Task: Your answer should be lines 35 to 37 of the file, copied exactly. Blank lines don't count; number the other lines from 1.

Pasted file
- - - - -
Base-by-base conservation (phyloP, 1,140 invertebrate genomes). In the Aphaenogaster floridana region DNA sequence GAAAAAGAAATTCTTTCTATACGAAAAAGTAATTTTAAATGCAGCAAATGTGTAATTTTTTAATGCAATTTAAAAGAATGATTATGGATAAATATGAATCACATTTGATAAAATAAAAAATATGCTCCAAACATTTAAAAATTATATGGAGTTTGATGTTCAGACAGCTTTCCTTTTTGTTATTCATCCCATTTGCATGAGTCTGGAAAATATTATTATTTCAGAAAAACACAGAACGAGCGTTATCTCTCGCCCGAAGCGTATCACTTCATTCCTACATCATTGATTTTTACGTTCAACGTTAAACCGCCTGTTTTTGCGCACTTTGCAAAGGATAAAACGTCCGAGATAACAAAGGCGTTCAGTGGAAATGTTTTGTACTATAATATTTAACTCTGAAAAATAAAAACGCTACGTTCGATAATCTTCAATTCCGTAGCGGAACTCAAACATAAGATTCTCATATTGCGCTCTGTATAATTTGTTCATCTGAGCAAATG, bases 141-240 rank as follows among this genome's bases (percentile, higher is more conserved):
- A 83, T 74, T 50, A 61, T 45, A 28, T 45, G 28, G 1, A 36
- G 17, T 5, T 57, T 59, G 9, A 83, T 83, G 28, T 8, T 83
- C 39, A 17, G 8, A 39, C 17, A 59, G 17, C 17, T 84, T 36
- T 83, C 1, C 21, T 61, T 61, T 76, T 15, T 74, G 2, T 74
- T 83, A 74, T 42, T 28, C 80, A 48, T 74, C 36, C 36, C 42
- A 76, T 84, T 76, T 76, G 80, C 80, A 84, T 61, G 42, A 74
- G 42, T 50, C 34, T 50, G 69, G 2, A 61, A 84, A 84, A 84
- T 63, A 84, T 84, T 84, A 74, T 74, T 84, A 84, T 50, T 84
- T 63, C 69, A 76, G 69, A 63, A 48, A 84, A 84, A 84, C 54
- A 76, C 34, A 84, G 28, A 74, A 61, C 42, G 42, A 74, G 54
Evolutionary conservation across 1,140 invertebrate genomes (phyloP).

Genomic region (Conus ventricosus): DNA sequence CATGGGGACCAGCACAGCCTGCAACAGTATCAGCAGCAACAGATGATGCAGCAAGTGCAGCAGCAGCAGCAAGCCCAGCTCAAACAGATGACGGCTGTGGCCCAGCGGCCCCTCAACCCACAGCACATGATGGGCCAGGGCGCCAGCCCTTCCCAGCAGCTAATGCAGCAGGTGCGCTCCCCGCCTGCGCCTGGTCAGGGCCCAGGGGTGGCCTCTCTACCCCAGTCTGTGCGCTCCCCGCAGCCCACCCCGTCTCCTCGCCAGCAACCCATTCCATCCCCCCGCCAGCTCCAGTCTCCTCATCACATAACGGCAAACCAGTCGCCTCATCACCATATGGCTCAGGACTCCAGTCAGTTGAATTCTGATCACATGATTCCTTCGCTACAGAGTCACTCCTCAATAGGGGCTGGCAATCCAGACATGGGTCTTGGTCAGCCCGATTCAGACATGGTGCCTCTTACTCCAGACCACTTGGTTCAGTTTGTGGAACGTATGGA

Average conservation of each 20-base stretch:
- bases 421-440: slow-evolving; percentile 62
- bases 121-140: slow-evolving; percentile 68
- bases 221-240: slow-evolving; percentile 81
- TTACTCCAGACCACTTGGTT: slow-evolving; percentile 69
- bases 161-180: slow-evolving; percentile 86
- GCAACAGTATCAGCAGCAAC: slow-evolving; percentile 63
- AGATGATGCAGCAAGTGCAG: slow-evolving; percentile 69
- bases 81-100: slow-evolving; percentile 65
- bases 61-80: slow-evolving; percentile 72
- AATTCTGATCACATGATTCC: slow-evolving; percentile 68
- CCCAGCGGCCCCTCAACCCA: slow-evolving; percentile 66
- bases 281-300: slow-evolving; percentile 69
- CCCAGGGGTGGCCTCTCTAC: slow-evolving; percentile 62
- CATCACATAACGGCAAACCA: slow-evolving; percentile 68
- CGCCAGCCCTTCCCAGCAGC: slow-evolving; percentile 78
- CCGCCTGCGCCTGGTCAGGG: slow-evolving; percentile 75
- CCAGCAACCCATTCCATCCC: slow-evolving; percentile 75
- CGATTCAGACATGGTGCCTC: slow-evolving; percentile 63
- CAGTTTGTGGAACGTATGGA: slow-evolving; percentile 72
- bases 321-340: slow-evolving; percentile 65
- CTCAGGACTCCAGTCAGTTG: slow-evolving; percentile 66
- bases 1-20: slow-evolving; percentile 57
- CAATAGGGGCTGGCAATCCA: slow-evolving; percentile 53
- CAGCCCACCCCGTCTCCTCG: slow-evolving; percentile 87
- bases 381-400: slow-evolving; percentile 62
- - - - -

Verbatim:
- CTCAGGACTCCAGTCAGTTG: slow-evolving; percentile 66
- bases 1-20: slow-evolving; percentile 57
- CAATAGGGGCTGGCAATCCA: slow-evolving; percentile 53